• Jason Hill (he/him/his) – Conservation Biologist

    As a kid from Iowa, Jason (he/him) grew up enamored with how the natural world managed to exist in a heavily modified agricultural landscape. A lifelong naturalist, Jason followed graduation from the University of Montana (BS, Wildlife Biology) with a series of wildlife-based adventures that found him monitoring sea otters in California, tracking endangered Red-Cockaded Woodpeckers in Florida, researching House Wrens at La Selva Biological Station in Costa Rica, and many others. On Maui, his crew was tasked with capturing the three remaining po’ouli: a Hawaiian honeycreeper that has now been declared extinct. His biocentric wonder (and his partner) led him to New England, where he joined the Vermont Center for Ecostudies as a quantitative ecologist and conservation biologist in January 2015.

    Jason investigated the post-fledgling ecology of Saltmarsh Sparrows at the University of Connecticut (MS, Ecology), and completed his PhD (Ecology) with the Pennsylvania Cooperative Fish and Wildlife Research Unit at Penn State University, studying the population ecology of grassland sparrows following experimental landscape manipulation. During a cooperative post-doc between the Pennsylvania Cooperative Fish and Wildlife Research Unit and the Patuxent Wildlife Research Center, Jason estimated the effects of landscape changes from Marcellus natural gas development on the populations of interior forest and grassland bird species.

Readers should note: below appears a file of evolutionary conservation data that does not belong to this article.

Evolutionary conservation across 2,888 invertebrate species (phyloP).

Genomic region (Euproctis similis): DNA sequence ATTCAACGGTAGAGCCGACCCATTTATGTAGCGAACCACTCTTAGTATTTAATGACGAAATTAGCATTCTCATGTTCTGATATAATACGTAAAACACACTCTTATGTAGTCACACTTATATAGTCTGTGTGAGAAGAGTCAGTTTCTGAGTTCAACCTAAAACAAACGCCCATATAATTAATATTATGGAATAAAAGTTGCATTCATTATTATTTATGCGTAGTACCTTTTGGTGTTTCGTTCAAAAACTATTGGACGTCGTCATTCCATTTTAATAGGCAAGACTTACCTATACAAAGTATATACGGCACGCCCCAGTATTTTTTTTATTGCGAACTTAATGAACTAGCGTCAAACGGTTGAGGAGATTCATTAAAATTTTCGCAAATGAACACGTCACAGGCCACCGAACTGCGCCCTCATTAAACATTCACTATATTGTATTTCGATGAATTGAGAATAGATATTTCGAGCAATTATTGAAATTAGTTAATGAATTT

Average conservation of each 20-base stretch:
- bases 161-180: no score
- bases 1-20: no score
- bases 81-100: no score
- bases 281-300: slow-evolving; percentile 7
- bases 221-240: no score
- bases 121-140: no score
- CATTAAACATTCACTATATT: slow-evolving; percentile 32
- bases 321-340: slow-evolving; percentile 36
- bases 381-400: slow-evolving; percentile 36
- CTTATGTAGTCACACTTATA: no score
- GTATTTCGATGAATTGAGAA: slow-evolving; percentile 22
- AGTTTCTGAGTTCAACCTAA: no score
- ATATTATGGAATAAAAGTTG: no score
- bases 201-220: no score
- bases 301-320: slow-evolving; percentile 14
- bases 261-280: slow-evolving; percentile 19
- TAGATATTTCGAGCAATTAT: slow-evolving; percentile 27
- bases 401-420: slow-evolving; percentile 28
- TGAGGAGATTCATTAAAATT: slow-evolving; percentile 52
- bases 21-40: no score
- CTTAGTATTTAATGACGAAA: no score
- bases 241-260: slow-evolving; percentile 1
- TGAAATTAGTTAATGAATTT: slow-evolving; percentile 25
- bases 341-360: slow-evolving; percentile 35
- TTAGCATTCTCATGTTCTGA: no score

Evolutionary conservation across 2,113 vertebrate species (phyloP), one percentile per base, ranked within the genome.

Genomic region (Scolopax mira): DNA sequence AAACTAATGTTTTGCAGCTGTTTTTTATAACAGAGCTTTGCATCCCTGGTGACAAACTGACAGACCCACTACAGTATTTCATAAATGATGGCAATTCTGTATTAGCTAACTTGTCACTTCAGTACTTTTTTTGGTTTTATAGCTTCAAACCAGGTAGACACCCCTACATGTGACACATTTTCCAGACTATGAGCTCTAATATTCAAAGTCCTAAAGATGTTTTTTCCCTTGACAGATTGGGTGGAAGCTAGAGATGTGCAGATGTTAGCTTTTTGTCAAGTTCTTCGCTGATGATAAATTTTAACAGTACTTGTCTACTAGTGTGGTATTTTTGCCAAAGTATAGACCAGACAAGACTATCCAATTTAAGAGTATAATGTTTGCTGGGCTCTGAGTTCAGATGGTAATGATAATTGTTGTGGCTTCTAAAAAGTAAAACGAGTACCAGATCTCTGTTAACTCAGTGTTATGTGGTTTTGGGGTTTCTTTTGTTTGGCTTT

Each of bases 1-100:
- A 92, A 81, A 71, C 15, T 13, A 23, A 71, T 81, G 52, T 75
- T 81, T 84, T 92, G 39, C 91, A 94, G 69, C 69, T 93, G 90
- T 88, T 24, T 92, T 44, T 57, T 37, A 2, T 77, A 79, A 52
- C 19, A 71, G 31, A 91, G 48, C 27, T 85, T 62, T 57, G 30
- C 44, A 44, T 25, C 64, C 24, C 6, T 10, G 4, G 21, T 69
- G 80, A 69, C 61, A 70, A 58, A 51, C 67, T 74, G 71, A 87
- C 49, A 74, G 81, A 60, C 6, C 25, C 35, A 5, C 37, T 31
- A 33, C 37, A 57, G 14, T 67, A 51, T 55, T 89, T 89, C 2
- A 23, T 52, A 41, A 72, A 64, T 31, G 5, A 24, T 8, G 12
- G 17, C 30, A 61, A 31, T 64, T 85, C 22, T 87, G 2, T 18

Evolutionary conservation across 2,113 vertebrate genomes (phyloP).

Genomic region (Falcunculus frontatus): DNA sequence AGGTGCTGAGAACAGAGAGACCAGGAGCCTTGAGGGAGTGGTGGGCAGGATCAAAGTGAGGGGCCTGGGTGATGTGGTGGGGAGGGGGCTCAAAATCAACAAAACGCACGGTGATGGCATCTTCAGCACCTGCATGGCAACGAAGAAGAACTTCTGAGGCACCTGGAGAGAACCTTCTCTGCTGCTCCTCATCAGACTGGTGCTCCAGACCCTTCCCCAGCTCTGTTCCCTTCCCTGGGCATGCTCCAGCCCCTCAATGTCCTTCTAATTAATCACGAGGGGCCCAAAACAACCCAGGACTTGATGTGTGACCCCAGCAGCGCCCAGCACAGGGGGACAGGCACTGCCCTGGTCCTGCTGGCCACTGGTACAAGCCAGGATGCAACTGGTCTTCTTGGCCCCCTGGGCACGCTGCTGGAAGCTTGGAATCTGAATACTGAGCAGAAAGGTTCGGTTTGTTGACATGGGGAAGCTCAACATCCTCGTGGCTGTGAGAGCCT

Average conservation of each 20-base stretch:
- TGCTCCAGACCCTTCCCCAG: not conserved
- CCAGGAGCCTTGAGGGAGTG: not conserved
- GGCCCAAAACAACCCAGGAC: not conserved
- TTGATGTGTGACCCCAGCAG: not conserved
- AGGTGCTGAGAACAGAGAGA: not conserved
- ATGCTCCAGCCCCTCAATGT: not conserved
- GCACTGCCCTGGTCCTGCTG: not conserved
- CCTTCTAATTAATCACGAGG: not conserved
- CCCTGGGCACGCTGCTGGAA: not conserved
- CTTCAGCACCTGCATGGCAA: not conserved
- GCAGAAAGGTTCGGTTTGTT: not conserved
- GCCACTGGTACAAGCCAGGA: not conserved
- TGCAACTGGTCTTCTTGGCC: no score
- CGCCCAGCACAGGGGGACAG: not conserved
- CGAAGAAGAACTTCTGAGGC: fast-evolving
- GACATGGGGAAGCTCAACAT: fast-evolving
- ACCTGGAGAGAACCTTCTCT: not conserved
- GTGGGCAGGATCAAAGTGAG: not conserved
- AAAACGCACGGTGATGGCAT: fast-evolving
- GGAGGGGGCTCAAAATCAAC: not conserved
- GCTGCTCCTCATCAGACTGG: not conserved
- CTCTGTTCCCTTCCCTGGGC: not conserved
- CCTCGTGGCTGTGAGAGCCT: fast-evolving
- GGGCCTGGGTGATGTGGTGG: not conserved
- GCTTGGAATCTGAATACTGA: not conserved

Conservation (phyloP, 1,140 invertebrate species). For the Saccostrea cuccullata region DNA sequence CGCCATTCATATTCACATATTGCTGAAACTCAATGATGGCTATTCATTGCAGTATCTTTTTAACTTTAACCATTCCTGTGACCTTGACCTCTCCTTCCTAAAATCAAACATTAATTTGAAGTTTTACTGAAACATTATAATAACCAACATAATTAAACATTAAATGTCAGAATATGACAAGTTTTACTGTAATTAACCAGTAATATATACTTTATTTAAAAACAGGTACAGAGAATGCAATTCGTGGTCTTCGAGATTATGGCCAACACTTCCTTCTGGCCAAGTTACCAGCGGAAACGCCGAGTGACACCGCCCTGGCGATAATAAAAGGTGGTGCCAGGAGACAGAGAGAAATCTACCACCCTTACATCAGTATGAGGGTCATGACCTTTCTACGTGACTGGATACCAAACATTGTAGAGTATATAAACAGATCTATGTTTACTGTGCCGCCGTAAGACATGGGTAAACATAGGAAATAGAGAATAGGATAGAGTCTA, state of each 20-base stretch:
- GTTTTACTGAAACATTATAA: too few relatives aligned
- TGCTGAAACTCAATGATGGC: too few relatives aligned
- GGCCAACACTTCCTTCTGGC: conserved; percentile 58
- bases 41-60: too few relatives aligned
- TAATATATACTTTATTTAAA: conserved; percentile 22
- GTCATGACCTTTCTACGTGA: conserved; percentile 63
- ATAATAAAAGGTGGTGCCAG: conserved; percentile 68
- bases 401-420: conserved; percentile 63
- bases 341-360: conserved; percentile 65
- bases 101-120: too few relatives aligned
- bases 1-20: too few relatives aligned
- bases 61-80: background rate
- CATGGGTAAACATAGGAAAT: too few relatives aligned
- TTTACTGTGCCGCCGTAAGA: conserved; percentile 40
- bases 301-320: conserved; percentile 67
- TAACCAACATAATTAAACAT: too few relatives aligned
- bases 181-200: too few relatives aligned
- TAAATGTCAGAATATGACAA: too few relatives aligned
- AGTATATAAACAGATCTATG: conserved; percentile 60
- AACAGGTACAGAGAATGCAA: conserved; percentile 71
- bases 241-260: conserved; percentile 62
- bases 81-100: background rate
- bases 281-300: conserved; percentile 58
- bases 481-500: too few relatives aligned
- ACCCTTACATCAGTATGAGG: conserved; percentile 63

Here at the Vermont Center for Ecostudies, Jason wears many hats. He primarily investigates avian and invertebrate ecology within the montane spruce-fir community, coordinates and directs the community science project Mountain Birdwatch, studies the effects of powerline management practices on bumble bees and milkweed specialists, coordinates the Suds & Science discussion series and cranks out R and BUGS code on demand for his colleagues.

    In his free time, Jason enjoys macro photography of insects, paddling, hiking, woodworking, and observing nature (follow along with my adventures on iNaturalist.org; see my recent observations below). You can often find him hitting the trails with his sons, Heron and Lynx, and his permanent belay partner, Katie. And he is still a kid, at heart.



    Please visit my ResearchGate page to download PDF reprints.